Manager effectiveness surveys critical, but what do you do with the results?
Here’s a fun fact for all the kids out there — you never stop getting report cards.
Sure, you don’t have to take them home to get signed by your parents. But once you’re outside the hallowed halls, the judgment of your work never truly ends. It just goes by different names — performance reviews, 360-feedback, manager effectiveness surveys.
Instead of an A+ (or maybe the odd C), you get scores. Instead of glowing comments from teachers, you get constructive feedback from peers and bosses. Instead of a gold star, you get a raise or perhaps a bonus. (OK, that part is better.)
I’m fresh off completing my performance review self-assessment, and still digesting the results of my Manager Effectiveness Survey. I always find this process fascinating. But here’s the rub for me in 2017 — my effectiveness as a manager declined from past years.
It went down noticeably in a few areas — which I don’t mind sharing:
•removes obstacles that prevent the team from getting things done
•creates an environment that supports experimentation and curiosity
•delivers timely, candid and actionable feedback
•recognizes people for their contributions and performance excellence
•demonstrates a genuine interest in employees’ career development.
These ratings really struck a chord with me, and it raised a question: What do I do about this?
My role has changed quite a bit in the past year. I spend less time on editorial issues and more time on short- and long-term strategy. In real terms, that means I’m spending less time with my employees and far more time with our customers. And while I wouldn’t say I neglected my team, there are certainly more days than I can count where I never interacted with them.
The areas where I regressed are significant — core engagement items where I was letting my team down. Sure, I can point to numerous accomplishments for the business and a healthy bottom line. But that’s not the only part of my job that matters, and it’s why I’m thrilled we do these types of surveys. It’s a reality check.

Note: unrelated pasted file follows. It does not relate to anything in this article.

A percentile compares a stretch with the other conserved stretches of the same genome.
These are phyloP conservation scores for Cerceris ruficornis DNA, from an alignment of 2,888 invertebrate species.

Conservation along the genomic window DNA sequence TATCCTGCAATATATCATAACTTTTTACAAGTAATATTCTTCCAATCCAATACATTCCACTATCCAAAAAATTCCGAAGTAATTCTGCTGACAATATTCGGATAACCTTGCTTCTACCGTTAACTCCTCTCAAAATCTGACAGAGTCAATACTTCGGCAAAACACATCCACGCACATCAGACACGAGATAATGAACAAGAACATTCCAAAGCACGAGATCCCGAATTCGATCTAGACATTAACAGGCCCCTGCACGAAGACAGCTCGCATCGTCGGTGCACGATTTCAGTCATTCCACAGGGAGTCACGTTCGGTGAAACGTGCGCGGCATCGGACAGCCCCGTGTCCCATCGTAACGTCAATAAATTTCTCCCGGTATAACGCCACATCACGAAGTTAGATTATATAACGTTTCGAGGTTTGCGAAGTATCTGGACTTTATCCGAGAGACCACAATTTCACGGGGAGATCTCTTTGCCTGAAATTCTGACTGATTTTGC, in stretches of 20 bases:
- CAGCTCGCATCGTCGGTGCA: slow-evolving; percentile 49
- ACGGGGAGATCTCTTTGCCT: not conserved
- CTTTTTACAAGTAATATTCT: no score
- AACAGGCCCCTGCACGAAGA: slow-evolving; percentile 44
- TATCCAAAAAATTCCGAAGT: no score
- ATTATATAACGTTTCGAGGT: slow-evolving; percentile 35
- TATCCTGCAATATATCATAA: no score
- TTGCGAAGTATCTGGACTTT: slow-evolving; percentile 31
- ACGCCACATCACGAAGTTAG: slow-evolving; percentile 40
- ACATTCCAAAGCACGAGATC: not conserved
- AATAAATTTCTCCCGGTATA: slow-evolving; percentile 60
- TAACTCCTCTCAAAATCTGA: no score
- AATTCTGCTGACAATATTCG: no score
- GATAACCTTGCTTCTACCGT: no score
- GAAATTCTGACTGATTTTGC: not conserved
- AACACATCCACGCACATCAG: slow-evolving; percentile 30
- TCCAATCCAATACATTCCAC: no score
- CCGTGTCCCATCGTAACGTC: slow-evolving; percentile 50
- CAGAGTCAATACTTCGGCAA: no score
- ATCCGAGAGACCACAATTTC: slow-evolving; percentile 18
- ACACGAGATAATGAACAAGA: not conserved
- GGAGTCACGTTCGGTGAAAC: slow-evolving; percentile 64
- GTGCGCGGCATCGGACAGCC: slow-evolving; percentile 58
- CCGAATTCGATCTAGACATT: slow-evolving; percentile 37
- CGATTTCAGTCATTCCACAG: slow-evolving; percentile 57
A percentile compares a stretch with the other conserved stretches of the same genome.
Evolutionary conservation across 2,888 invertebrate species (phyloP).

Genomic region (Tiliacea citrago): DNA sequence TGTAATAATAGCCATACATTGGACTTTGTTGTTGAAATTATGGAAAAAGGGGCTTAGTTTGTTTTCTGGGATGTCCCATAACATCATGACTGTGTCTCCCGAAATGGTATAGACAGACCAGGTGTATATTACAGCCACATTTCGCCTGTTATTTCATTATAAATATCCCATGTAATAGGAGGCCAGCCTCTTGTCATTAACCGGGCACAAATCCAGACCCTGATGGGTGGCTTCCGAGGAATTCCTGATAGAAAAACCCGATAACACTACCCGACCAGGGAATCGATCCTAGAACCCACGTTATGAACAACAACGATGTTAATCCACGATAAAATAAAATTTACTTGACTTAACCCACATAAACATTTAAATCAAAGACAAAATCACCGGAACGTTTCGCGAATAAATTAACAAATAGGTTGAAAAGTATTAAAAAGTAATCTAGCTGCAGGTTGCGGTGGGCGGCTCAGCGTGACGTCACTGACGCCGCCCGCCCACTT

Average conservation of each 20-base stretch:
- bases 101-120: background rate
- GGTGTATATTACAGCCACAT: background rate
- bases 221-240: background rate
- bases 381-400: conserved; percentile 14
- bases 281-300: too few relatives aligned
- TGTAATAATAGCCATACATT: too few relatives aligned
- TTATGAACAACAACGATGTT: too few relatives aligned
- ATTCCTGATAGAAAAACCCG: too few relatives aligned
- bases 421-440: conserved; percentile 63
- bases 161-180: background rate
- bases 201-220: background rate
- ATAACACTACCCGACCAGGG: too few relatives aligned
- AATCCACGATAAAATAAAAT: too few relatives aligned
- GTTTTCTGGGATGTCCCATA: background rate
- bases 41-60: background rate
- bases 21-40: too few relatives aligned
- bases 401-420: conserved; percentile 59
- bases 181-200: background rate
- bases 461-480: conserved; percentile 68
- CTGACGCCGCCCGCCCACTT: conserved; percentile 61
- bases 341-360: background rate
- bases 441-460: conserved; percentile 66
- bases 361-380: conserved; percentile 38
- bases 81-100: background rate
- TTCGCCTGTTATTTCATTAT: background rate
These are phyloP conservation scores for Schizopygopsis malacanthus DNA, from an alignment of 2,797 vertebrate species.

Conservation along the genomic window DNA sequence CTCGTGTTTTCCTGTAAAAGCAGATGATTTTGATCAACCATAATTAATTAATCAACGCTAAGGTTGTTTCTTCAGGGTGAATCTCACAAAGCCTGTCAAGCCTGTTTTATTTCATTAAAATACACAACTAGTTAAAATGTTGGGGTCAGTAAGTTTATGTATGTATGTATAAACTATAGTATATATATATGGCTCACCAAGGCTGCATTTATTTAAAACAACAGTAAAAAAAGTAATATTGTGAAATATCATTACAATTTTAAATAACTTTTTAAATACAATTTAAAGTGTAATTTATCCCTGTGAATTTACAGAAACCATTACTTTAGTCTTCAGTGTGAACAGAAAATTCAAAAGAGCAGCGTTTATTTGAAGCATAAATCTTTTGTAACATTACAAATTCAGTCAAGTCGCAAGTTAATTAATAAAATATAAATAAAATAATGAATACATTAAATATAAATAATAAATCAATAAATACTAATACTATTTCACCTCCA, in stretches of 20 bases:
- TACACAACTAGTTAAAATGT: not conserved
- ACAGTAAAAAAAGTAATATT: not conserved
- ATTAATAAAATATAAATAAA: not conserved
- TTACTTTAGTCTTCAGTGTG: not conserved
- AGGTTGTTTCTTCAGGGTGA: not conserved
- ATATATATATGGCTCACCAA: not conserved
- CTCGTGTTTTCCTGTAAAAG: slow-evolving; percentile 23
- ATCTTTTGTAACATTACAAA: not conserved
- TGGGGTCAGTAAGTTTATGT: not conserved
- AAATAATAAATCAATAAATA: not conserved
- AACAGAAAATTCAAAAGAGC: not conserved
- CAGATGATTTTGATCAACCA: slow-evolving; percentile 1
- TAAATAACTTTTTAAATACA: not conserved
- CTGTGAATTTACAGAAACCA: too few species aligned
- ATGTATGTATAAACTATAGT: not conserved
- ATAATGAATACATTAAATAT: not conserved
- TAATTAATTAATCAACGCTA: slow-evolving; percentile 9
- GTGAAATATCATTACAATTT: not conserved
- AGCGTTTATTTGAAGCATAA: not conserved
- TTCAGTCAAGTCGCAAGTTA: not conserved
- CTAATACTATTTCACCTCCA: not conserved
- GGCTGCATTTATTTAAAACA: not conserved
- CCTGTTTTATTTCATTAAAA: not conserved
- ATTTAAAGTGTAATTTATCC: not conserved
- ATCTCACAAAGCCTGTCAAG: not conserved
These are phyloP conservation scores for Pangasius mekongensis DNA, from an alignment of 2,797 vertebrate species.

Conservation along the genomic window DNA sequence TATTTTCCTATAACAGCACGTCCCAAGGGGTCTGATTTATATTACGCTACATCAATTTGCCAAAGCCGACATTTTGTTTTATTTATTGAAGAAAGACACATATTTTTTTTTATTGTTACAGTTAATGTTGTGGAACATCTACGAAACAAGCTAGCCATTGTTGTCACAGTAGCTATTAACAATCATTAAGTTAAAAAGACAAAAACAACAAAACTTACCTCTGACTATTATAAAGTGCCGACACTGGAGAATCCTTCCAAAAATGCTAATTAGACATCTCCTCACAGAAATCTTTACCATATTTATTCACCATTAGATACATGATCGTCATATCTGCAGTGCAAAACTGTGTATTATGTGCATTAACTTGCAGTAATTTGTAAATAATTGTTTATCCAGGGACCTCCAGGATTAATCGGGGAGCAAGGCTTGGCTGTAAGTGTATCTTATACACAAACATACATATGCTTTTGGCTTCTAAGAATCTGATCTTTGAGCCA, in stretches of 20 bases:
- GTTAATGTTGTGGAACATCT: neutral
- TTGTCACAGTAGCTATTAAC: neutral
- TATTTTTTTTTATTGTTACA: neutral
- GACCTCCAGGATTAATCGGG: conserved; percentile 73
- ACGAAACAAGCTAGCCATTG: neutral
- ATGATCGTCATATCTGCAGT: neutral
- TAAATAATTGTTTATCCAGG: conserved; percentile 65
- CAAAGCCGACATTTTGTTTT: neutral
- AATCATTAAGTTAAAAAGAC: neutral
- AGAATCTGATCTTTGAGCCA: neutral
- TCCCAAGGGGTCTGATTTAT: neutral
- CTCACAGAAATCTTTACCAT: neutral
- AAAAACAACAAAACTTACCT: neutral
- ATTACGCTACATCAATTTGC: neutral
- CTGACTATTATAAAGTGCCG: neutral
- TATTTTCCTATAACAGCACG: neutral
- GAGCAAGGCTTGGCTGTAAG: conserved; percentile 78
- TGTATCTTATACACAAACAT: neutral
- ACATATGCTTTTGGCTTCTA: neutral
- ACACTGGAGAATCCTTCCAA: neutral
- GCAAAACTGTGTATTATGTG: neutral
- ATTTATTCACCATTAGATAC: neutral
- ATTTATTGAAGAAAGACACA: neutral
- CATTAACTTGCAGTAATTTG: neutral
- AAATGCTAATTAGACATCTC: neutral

So what did I do? I called my team in to my office, one by one, for an informal, open and honest conversation. I told them my scores had slipped, I showed them the bar charts and highlighted the problem areas. I made it clear I had no interest in determining who gave me what score — that would be a disaster and completely misses the point of these anonymous surveys.
I asked each of them a very simple question: “What can I do to make you more successful?”
The answers were not only genuine and honest, but also extremely helpful. Here are a few things I learned that I agree with and take to heart:
Sometimes, I am the obstacle. I get a lot of emails. Hundreds upon hundreds flood my inbox every day. Sometimes in that sea of information, I miss an item or two (or 10). Sometimes those items are internal emails that need review or signoff.
If I’m not around, or if I miss the emails entirely, it causes delays. And then it causes people to go hunting for me, or someone on my team, to get an approval. I need a better system to track and address emails, whether it’s blocking off time in my calendar every day to read email or coming up with a new classification system.
I need to ask more questions. There are quite a few introverts on my team (being led by my own introverted self). They’re not likely to storm into my office and tell me about a great new product idea or a new, more effective way to get the job done. I need to formally nurture that process, which means perhaps setting up a brainstorming session — giving lots of notice and ensuring each of them is called upon to speak.
I need to call out good work. The team at Canadian HR Reporter does phenomenal work. We have talented editors, writers, videographers, art directors, sales and marketing professionals. I’ve been here for nearly two decades, so it can be easy to take this for granted. When I read a particularly good story, or the team pulls off an exceptional event like the National HR Awards, I need to loudly brag about that internally.
When I finished my work as the emcee of Canada’s Safest Employers, our CEO took time to come over, shake my hand and tell me I did a fantastic job. It meant a lot. As leaders, we all need to remember to do that when warranted.
I need to challenge my staff. It can be difficult, in a day and age where there is often not a lot of job movement, to discuss career development. If there is nowhere to go, then maybe it’s better to not even open that can of worms. But that’s a mistake — even if there is no obvious promotion opportunity in the next 12 months, you can still challenge staff to grow and learn new skills. This will keep them engaged, challenged and ready to step into any new opportunity.
End of the year
This is our last issue for 2017. On behalf of the staff at Canadian HR Reporter and Thomson Reuters, I wish you and your family a happy holidays. We will see you in the new year!